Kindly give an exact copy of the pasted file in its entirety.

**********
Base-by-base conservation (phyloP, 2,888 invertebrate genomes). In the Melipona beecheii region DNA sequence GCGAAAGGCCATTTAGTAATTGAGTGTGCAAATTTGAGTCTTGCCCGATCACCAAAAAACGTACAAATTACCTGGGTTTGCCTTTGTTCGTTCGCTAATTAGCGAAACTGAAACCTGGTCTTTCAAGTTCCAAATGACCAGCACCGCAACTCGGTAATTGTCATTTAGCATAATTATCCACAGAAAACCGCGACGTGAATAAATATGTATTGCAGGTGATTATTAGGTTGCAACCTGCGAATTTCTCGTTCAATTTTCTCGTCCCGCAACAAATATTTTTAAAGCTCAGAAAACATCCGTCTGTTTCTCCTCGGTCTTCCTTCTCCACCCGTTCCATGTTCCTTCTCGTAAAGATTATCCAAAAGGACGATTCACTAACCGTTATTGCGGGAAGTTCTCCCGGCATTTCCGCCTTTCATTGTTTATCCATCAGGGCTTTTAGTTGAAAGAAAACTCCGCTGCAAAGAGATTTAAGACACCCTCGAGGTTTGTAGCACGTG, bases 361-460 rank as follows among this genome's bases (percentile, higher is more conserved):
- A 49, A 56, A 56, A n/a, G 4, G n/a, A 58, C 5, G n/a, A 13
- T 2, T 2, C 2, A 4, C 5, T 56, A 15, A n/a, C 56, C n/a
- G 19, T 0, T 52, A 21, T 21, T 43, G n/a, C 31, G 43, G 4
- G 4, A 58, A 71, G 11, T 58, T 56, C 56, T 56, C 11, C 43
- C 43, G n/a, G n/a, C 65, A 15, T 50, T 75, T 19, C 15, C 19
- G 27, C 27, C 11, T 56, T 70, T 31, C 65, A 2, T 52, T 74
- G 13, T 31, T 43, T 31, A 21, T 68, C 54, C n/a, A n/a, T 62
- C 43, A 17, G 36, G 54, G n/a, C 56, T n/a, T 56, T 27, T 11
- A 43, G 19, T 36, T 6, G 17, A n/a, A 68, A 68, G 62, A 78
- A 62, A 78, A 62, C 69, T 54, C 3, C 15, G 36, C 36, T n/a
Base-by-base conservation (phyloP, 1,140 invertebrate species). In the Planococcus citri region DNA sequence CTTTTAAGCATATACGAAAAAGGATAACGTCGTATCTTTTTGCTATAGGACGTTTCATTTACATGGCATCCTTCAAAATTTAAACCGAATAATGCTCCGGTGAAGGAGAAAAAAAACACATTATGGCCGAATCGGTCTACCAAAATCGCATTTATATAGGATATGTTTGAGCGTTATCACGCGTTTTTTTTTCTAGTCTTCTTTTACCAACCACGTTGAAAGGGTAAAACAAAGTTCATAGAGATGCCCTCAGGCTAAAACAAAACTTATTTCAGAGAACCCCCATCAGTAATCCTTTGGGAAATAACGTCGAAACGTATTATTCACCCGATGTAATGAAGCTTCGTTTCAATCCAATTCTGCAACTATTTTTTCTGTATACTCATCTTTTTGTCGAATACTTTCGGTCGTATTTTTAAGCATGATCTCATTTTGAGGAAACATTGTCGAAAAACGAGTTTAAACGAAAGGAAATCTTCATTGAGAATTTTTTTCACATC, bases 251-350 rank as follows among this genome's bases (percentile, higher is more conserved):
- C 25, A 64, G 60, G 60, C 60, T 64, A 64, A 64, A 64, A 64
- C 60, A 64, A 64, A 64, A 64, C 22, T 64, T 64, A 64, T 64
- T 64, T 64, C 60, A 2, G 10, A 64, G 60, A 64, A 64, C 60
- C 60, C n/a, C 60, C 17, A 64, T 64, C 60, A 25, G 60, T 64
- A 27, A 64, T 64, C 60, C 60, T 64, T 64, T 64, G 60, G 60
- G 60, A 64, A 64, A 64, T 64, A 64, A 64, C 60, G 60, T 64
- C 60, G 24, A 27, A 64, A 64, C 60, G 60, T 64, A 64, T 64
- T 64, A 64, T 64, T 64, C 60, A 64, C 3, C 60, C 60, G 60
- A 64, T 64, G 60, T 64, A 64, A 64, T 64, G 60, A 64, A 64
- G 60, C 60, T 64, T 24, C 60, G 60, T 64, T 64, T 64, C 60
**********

Base-by-base conservation (phyloP, 2,888 invertebrate genomes). In the Melipona beecheii region DNA sequence GCGAAAGGCCATTTAGTAATTGAGTGTGCAAATTTGAGTCTTGCCCGATCACCAAAAAACGTACAAATTACCTGGGTTTGCCTTTGTTCGTTCGCTAATTAGCGAAACTGAAACCTGGTCTTTCAAGTTCCAAATGACCAGCACCGCAACTCGGTAATTGTCATTTAGCATAATTATCCACAGAAAACCGCGACGTGAATAAATATGTATTGCAGGTGATTATTAGGTTGCAACCTGCGAATTTCTCGTTCAATTTTCTCGTCCCGCAACAAATATTTTTAAAGCTCAGAAAACATCCGTCTGTTTCTCCTCGGTCTTCCTTCTCCACCCGTTCCATGTTCCTTCTCGTAAAGATTATCCAAAAGGACGATTCACTAACCGTTATTGCGGGAAGTTCTCCCGGCATTTCCGCCTTTCATTGTTTATCCATCAGGGCTTTTAGTTGAAAGAAAACTCCGCTGCAAAGAGATTTAAGACACCCTCGAGGTTTGTAGCACGTG, bases 361-460 rank as follows among this genome's bases (percentile, higher is more conserved):
- A 49, A 56, A 56, A n/a, G 4, G n/a, A 58, C 5, G n/a, A 13
- T 2, T 2, C 2, A 4, C 5, T 56, A 15, A n/a, C 56, C n/a
- G 19, T 0, T 52, A 21, T 21, T 43, G n/a, C 31, G 43, G 4
- G 4, A 58, A 71, G 11, T 58, T 56, C 56, T 56, C 11, C 43
- C 43, G n/a, G n/a, C 65, A 15, T 50, T 75, T 19, C 15, C 19
- G 27, C 27, C 11, T 56, T 70, T 31, C 65, A 2, T 52, T 74
- G 13, T 31, T 43, T 31, A 21, T 68, C 54, C n/a, A n/a, T 62
- C 43, A 17, G 36, G 54, G n/a, C 56, T n/a, T 56, T 27, T 11
- A 43, G 19, T 36, T 6, G 17, A n/a, A 68, A 68, G 62, A 78
- A 62, A 78, A 62, C 69, T 54, C 3, C 15, G 36, C 36, T n/a
Base-by-base conservation (phyloP, 1,140 invertebrate species). In the Planococcus citri region DNA sequence CTTTTAAGCATATACGAAAAAGGATAACGTCGTATCTTTTTGCTATAGGACGTTTCATTTACATGGCATCCTTCAAAATTTAAACCGAATAATGCTCCGGTGAAGGAGAAAAAAAACACATTATGGCCGAATCGGTCTACCAAAATCGCATTTATATAGGATATGTTTGAGCGTTATCACGCGTTTTTTTTTCTAGTCTTCTTTTACCAACCACGTTGAAAGGGTAAAACAAAGTTCATAGAGATGCCCTCAGGCTAAAACAAAACTTATTTCAGAGAACCCCCATCAGTAATCCTTTGGGAAATAACGTCGAAACGTATTATTCACCCGATGTAATGAAGCTTCGTTTCAATCCAATTCTGCAACTATTTTTTCTGTATACTCATCTTTTTGTCGAATACTTTCGGTCGTATTTTTAAGCATGATCTCATTTTGAGGAAACATTGTCGAAAAACGAGTTTAAACGAAAGGAAATCTTCATTGAGAATTTTTTTCACATC, bases 251-350 rank as follows among this genome's bases (percentile, higher is more conserved):
- C 25, A 64, G 60, G 60, C 60, T 64, A 64, A 64, A 64, A 64
- C 60, A 64, A 64, A 64, A 64, C 22, T 64, T 64, A 64, T 64
- T 64, T 64, C 60, A 2, G 10, A 64, G 60, A 64, A 64, C 60
- C 60, C n/a, C 60, C 17, A 64, T 64, C 60, A 25, G 60, T 64
- A 27, A 64, T 64, C 60, C 60, T 64, T 64, T 64, G 60, G 60
- G 60, A 64, A 64, A 64, T 64, A 64, A 64, C 60, G 60, T 64
- C 60, G 24, A 27, A 64, A 64, C 60, G 60, T 64, A 64, T 64
- T 64, A 64, T 64, T 64, C 60, A 64, C 3, C 60, C 60, G 60
- A 64, T 64, G 60, T 64, A 64, A 64, T 64, G 60, A 64, A 64
- G 60, C 60, T 64, T 24, C 60, G 60, T 64, T 64, T 64, C 60